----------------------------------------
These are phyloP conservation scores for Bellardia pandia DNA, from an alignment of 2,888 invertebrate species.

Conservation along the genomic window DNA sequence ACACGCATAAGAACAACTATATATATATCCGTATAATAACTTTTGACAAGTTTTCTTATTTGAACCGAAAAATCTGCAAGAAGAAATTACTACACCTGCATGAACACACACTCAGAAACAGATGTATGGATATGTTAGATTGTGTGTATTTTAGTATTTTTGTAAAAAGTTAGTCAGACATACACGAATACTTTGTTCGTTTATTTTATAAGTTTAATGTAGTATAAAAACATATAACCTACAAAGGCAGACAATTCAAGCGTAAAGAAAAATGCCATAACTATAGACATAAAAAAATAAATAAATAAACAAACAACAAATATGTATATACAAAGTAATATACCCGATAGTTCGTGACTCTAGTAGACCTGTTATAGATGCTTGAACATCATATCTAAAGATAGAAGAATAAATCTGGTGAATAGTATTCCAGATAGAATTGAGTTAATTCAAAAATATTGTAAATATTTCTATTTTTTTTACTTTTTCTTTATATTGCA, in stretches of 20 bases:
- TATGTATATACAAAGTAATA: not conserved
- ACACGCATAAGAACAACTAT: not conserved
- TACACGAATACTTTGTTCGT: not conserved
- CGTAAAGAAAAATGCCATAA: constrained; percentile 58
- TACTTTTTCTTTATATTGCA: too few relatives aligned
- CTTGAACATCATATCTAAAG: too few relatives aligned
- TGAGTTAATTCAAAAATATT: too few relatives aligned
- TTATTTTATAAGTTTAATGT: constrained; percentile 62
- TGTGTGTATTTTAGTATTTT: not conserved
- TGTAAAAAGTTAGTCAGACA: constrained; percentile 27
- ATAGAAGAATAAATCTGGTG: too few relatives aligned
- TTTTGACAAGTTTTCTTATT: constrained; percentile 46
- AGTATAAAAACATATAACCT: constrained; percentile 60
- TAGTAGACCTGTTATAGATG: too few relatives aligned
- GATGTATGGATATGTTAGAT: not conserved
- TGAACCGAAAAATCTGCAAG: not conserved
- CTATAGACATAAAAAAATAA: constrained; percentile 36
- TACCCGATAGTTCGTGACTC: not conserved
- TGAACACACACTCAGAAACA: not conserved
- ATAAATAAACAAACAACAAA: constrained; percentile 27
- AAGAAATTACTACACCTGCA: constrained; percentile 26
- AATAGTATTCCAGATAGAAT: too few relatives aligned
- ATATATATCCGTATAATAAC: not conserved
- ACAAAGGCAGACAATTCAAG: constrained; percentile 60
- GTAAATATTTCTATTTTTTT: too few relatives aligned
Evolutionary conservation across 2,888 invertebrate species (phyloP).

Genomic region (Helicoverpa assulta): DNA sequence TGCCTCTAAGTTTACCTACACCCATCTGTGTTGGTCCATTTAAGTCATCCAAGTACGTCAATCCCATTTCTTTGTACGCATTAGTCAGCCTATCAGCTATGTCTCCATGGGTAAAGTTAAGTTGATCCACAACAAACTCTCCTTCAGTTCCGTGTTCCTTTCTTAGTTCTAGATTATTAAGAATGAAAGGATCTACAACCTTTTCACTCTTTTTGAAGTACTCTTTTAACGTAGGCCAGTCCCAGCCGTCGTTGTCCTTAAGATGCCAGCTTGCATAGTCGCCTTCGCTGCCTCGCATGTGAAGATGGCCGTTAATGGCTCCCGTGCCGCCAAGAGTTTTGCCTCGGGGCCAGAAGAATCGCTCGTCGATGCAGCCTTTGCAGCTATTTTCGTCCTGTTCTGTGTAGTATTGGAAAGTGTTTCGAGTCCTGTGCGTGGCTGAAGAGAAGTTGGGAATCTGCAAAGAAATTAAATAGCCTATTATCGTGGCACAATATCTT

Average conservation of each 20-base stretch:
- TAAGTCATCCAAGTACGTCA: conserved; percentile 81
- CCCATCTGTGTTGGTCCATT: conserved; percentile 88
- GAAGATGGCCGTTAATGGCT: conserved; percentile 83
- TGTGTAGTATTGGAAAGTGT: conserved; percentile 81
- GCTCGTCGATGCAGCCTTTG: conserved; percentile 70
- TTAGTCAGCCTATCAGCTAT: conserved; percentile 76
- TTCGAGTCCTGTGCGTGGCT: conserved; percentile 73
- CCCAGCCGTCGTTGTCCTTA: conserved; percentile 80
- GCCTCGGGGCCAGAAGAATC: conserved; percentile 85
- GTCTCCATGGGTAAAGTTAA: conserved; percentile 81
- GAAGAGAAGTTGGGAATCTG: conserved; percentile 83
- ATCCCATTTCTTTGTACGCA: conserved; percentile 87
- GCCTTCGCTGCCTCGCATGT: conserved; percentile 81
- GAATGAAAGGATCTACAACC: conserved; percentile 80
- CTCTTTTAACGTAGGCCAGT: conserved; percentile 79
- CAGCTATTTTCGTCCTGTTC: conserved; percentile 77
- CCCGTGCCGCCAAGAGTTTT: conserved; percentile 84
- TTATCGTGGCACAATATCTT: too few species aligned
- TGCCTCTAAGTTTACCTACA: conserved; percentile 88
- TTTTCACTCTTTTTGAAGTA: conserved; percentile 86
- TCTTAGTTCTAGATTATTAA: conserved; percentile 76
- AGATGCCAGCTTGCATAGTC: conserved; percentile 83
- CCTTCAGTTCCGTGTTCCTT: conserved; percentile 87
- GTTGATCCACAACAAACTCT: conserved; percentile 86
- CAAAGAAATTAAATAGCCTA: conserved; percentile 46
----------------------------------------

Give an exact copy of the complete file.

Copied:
These are phyloP conservation scores for Bellardia pandia DNA, from an alignment of 2,888 invertebrate species.

Conservation along the genomic window DNA sequence ACACGCATAAGAACAACTATATATATATCCGTATAATAACTTTTGACAAGTTTTCTTATTTGAACCGAAAAATCTGCAAGAAGAAATTACTACACCTGCATGAACACACACTCAGAAACAGATGTATGGATATGTTAGATTGTGTGTATTTTAGTATTTTTGTAAAAAGTTAGTCAGACATACACGAATACTTTGTTCGTTTATTTTATAAGTTTAATGTAGTATAAAAACATATAACCTACAAAGGCAGACAATTCAAGCGTAAAGAAAAATGCCATAACTATAGACATAAAAAAATAAATAAATAAACAAACAACAAATATGTATATACAAAGTAATATACCCGATAGTTCGTGACTCTAGTAGACCTGTTATAGATGCTTGAACATCATATCTAAAGATAGAAGAATAAATCTGGTGAATAGTATTCCAGATAGAATTGAGTTAATTCAAAAATATTGTAAATATTTCTATTTTTTTTACTTTTTCTTTATATTGCA, in stretches of 20 bases:
- TATGTATATACAAAGTAATA: not conserved
- ACACGCATAAGAACAACTAT: not conserved
- TACACGAATACTTTGTTCGT: not conserved
- CGTAAAGAAAAATGCCATAA: constrained; percentile 58
- TACTTTTTCTTTATATTGCA: too few relatives aligned
- CTTGAACATCATATCTAAAG: too few relatives aligned
- TGAGTTAATTCAAAAATATT: too few relatives aligned
- TTATTTTATAAGTTTAATGT: constrained; percentile 62
- TGTGTGTATTTTAGTATTTT: not conserved
- TGTAAAAAGTTAGTCAGACA: constrained; percentile 27
- ATAGAAGAATAAATCTGGTG: too few relatives aligned
- TTTTGACAAGTTTTCTTATT: constrained; percentile 46
- AGTATAAAAACATATAACCT: constrained; percentile 60
- TAGTAGACCTGTTATAGATG: too few relatives aligned
- GATGTATGGATATGTTAGAT: not conserved
- TGAACCGAAAAATCTGCAAG: not conserved
- CTATAGACATAAAAAAATAA: constrained; percentile 36
- TACCCGATAGTTCGTGACTC: not conserved
- TGAACACACACTCAGAAACA: not conserved
- ATAAATAAACAAACAACAAA: constrained; percentile 27
- AAGAAATTACTACACCTGCA: constrained; percentile 26
- AATAGTATTCCAGATAGAAT: too few relatives aligned
- ATATATATCCGTATAATAAC: not conserved
- ACAAAGGCAGACAATTCAAG: constrained; percentile 60
- GTAAATATTTCTATTTTTTT: too few relatives aligned
Evolutionary conservation across 2,888 invertebrate species (phyloP).

Genomic region (Helicoverpa assulta): DNA sequence TGCCTCTAAGTTTACCTACACCCATCTGTGTTGGTCCATTTAAGTCATCCAAGTACGTCAATCCCATTTCTTTGTACGCATTAGTCAGCCTATCAGCTATGTCTCCATGGGTAAAGTTAAGTTGATCCACAACAAACTCTCCTTCAGTTCCGTGTTCCTTTCTTAGTTCTAGATTATTAAGAATGAAAGGATCTACAACCTTTTCACTCTTTTTGAAGTACTCTTTTAACGTAGGCCAGTCCCAGCCGTCGTTGTCCTTAAGATGCCAGCTTGCATAGTCGCCTTCGCTGCCTCGCATGTGAAGATGGCCGTTAATGGCTCCCGTGCCGCCAAGAGTTTTGCCTCGGGGCCAGAAGAATCGCTCGTCGATGCAGCCTTTGCAGCTATTTTCGTCCTGTTCTGTGTAGTATTGGAAAGTGTTTCGAGTCCTGTGCGTGGCTGAAGAGAAGTTGGGAATCTGCAAAGAAATTAAATAGCCTATTATCGTGGCACAATATCTT

Average conservation of each 20-base stretch:
- TAAGTCATCCAAGTACGTCA: conserved; percentile 81
- CCCATCTGTGTTGGTCCATT: conserved; percentile 88
- GAAGATGGCCGTTAATGGCT: conserved; percentile 83
- TGTGTAGTATTGGAAAGTGT: conserved; percentile 81
- GCTCGTCGATGCAGCCTTTG: conserved; percentile 70
- TTAGTCAGCCTATCAGCTAT: conserved; percentile 76
- TTCGAGTCCTGTGCGTGGCT: conserved; percentile 73
- CCCAGCCGTCGTTGTCCTTA: conserved; percentile 80
- GCCTCGGGGCCAGAAGAATC: conserved; percentile 85
- GTCTCCATGGGTAAAGTTAA: conserved; percentile 81
- GAAGAGAAGTTGGGAATCTG: conserved; percentile 83
- ATCCCATTTCTTTGTACGCA: conserved; percentile 87
- GCCTTCGCTGCCTCGCATGT: conserved; percentile 81
- GAATGAAAGGATCTACAACC: conserved; percentile 80
- CTCTTTTAACGTAGGCCAGT: conserved; percentile 79
- CAGCTATTTTCGTCCTGTTC: conserved; percentile 77
- CCCGTGCCGCCAAGAGTTTT: conserved; percentile 84
- TTATCGTGGCACAATATCTT: too few species aligned
- TGCCTCTAAGTTTACCTACA: conserved; percentile 88
- TTTTCACTCTTTTTGAAGTA: conserved; percentile 86
- TCTTAGTTCTAGATTATTAA: conserved; percentile 76
- AGATGCCAGCTTGCATAGTC: conserved; percentile 83
- CCTTCAGTTCCGTGTTCCTT: conserved; percentile 87
- GTTGATCCACAACAAACTCT: conserved; percentile 86
- CAAAGAAATTAAATAGCCTA: conserved; percentile 46